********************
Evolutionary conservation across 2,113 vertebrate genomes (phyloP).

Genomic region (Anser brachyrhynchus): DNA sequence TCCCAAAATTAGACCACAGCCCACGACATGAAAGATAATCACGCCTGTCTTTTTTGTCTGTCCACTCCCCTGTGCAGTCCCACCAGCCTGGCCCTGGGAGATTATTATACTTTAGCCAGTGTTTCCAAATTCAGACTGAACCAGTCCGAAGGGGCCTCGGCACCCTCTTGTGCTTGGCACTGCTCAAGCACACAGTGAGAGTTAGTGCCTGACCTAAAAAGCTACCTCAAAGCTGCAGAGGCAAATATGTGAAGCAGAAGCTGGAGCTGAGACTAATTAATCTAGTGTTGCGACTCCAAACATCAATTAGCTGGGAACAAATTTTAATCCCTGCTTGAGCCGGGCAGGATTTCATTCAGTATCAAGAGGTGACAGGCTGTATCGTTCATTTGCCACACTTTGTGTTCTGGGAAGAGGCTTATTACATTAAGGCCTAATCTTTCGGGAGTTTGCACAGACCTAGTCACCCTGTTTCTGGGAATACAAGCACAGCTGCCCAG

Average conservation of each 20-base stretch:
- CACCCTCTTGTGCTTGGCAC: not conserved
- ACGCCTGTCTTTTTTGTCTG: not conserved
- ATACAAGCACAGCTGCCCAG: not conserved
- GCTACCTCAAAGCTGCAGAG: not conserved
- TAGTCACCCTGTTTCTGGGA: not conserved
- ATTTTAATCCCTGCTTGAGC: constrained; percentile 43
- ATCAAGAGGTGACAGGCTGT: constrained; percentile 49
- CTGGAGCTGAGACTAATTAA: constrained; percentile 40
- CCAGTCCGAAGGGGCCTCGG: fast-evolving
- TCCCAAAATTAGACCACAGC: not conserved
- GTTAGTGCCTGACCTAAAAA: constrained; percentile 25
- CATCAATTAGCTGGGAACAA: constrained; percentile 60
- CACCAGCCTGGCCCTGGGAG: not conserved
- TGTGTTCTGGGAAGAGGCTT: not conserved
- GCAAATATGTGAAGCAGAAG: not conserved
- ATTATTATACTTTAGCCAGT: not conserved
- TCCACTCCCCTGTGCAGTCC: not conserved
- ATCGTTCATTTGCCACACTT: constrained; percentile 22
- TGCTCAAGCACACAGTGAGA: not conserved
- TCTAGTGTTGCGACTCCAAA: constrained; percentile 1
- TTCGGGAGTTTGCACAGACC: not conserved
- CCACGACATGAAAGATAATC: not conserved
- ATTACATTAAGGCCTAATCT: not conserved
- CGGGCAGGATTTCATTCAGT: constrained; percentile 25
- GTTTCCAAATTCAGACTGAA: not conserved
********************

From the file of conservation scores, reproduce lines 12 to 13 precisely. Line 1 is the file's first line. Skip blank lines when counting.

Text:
- CCAGTCCGAAGGGGCCTCGG: fast-evolving
- TCCCAAAATTAGACCACAGC: not conserved